The Pommern, formerly the Mneme (1903–1908), is a four-masted barque that was built in 1903 in Glasgow at J. Reid & Co shipyard. It was one of the Flying P-Liners, the famous sailing ships of the German shipping company F. Laeisz. Later she was acquired Gustaf Erikson of the Finnish Åland archipelago, who used the ship to carry grain from the Spencer Gulf area in Australia to harbours in England or Ireland until the start of World War II. After World War Two, she was donated to the town of Mariehamn as a museum ship.
Today Pommern is part of the Åland Maritime Museum representing the history of ship and seafaring in Åland. The Maritime Museum is considered as one of the world’s finest museums related to merchant sailing ships.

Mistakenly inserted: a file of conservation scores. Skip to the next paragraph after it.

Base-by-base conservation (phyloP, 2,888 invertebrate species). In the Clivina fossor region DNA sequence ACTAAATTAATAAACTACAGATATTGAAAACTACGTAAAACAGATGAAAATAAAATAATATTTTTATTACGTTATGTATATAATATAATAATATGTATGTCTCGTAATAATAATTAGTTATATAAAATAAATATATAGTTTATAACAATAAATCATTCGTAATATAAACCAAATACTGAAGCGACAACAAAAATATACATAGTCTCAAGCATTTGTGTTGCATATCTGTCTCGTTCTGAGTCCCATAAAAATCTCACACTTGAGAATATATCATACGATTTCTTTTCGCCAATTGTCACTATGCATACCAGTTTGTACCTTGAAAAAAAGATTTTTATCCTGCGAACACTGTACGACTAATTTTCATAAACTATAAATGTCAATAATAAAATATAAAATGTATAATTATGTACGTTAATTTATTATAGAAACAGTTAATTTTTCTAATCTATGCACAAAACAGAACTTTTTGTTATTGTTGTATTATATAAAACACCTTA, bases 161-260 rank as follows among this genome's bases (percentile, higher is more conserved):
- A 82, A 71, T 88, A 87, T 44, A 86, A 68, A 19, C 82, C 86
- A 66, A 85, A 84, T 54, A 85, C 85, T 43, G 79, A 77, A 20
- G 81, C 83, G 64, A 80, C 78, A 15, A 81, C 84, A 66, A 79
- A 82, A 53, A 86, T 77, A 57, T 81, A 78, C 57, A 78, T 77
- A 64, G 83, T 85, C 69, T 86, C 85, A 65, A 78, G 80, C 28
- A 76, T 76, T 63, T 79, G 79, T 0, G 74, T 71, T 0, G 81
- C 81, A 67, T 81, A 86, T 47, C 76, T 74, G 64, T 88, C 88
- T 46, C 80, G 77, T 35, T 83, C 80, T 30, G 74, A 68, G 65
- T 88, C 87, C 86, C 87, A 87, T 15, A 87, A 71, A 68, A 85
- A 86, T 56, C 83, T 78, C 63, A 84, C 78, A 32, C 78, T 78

Olargues is a good example of a French medieval town and rated as one of the most beautiful villages in France. It was occupied by the Romans, the Vandals and the Visigoths. At the end of the 11th century the Jaur valley came under the authority of the Château of the Viscount of Minerve. The following centuries saw a succession of wars and epidemics, and it was not until the 18th century that Olargues became re-established. This was due to the prosperity of local agriculture and artisanal industry.
The Pont du Diable, 'Devil's Bridge', is said to date back to 1202 and is reputed to be the scene of transactions between the people of Olargues and the devil. The old village is clustered around the belltower, which was formerly the main tower of the castle (Romanesque construction). The old shops have marble frontages and overhanging upper storeys. A museum of popular traditions and art is to be found in the stairs of the Commanderie.